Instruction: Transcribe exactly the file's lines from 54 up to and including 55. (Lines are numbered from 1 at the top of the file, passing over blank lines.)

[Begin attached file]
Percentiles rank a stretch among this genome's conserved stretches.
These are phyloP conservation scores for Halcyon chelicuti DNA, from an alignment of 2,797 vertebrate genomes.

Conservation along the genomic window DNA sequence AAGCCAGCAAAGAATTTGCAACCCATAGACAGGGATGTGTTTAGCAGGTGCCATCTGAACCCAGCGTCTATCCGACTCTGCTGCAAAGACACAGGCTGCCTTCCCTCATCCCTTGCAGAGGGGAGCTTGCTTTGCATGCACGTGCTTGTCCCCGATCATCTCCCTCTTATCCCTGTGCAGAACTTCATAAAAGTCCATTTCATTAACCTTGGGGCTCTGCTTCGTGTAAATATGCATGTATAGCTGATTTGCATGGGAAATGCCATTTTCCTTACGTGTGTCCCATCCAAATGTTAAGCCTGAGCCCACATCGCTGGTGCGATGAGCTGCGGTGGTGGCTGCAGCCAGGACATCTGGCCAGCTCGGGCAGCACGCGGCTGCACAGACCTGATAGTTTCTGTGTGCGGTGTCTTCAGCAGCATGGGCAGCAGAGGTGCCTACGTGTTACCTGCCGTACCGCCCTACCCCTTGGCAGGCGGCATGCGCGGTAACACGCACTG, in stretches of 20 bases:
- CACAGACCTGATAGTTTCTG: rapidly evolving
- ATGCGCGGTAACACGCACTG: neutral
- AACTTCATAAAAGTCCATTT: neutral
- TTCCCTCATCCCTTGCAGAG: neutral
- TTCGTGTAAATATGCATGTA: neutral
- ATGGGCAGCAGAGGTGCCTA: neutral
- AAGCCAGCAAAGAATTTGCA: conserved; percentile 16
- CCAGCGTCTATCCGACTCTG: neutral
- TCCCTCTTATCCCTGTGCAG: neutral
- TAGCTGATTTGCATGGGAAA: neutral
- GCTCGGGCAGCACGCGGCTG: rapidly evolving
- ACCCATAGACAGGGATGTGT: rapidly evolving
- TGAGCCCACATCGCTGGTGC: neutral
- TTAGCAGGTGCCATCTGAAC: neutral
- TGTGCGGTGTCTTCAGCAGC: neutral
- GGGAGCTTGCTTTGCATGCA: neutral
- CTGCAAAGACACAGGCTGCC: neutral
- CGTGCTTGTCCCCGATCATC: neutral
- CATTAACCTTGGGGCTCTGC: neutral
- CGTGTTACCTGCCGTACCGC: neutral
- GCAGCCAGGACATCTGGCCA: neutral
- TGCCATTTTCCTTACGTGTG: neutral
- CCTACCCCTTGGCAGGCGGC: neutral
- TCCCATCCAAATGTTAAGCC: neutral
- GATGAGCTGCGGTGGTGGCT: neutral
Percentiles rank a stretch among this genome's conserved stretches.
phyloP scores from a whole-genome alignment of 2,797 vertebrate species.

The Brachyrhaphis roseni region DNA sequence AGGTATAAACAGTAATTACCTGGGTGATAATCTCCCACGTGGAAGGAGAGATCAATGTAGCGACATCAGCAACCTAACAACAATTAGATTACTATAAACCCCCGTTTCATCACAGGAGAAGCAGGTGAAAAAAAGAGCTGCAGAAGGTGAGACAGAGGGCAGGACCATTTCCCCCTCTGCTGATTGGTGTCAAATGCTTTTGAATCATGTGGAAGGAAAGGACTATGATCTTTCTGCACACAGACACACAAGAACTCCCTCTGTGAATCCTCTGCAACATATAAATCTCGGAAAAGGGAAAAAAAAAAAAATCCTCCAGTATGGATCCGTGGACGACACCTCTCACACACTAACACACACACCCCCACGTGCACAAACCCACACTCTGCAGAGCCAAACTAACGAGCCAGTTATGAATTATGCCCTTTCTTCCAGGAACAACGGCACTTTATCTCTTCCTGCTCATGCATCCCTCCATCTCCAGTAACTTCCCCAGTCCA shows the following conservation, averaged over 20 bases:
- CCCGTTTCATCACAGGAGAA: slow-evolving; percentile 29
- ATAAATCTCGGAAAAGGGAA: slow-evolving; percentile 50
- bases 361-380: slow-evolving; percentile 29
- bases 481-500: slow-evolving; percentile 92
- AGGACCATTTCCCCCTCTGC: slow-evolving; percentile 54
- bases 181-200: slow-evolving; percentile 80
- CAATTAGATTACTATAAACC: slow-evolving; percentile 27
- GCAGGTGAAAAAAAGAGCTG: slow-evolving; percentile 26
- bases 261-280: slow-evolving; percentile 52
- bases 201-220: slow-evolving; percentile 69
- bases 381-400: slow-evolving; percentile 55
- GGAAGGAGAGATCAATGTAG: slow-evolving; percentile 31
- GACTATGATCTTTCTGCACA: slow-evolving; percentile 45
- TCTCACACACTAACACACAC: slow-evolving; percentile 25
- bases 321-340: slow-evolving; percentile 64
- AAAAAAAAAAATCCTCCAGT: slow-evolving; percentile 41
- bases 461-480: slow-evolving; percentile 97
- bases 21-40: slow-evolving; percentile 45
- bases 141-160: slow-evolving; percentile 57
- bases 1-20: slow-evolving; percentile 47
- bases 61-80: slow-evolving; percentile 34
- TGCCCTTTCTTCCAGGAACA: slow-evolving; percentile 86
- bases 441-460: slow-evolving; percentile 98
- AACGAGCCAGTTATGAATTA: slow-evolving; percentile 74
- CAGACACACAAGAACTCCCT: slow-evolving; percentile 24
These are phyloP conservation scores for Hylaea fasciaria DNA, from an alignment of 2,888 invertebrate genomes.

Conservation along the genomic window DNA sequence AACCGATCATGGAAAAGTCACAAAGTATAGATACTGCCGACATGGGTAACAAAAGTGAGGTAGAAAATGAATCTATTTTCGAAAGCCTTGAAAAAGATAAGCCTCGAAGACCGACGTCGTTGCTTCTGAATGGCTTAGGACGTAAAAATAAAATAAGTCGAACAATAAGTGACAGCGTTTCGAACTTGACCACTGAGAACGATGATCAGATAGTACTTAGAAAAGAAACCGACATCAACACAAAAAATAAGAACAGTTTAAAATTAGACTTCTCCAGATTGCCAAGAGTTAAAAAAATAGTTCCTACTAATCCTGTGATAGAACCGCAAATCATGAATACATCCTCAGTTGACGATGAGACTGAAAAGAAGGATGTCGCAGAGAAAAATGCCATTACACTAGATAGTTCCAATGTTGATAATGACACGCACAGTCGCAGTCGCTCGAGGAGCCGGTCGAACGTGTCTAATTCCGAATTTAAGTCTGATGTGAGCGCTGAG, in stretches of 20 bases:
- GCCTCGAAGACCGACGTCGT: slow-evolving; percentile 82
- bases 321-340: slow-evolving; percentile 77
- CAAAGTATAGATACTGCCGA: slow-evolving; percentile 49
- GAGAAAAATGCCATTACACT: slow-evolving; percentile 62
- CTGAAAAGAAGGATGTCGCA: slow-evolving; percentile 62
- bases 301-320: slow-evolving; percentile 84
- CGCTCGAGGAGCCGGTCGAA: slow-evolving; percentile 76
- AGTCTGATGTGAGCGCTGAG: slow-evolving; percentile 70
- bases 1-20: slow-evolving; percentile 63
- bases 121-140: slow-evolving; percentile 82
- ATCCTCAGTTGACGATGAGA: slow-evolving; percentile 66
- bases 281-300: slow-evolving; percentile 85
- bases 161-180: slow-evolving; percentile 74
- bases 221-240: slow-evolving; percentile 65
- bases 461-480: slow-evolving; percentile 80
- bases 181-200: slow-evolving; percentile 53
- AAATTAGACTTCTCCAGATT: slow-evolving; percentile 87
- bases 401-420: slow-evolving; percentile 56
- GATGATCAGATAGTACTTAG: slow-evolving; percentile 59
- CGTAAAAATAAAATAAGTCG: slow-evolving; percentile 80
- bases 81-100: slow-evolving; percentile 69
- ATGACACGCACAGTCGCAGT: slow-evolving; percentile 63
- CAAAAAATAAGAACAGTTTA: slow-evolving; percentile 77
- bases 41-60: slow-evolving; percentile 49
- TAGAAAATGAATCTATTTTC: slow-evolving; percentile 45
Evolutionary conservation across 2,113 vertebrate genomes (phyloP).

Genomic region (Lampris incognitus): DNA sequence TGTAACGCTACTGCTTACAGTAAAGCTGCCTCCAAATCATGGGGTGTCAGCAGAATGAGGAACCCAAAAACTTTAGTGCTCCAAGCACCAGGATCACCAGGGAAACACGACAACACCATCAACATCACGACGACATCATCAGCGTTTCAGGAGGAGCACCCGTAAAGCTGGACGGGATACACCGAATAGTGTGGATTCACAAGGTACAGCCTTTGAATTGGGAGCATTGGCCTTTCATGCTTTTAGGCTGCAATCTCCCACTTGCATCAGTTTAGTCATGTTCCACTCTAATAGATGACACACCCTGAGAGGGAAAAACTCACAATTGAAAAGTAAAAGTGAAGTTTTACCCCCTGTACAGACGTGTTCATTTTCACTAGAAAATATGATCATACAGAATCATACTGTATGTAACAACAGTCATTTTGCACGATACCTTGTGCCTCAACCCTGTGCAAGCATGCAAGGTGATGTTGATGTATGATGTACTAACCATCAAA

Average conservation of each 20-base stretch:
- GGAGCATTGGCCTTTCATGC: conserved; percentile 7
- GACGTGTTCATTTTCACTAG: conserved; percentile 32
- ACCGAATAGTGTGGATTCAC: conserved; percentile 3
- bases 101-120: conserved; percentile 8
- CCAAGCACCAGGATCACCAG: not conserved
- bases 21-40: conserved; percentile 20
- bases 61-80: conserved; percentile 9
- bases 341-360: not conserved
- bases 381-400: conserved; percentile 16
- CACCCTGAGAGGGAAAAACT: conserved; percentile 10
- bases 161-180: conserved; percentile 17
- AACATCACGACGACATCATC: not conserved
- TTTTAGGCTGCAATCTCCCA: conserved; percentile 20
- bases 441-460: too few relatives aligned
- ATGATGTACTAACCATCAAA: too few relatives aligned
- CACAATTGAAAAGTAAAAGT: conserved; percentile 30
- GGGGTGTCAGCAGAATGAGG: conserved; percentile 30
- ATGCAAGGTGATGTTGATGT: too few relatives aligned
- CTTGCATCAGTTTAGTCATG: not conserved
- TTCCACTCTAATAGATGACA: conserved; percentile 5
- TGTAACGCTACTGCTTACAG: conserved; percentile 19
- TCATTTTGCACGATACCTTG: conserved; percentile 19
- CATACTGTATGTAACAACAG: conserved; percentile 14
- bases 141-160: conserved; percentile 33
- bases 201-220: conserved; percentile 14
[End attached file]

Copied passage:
- bases 441-460: slow-evolving; percentile 98
- AACGAGCCAGTTATGAATTA: slow-evolving; percentile 74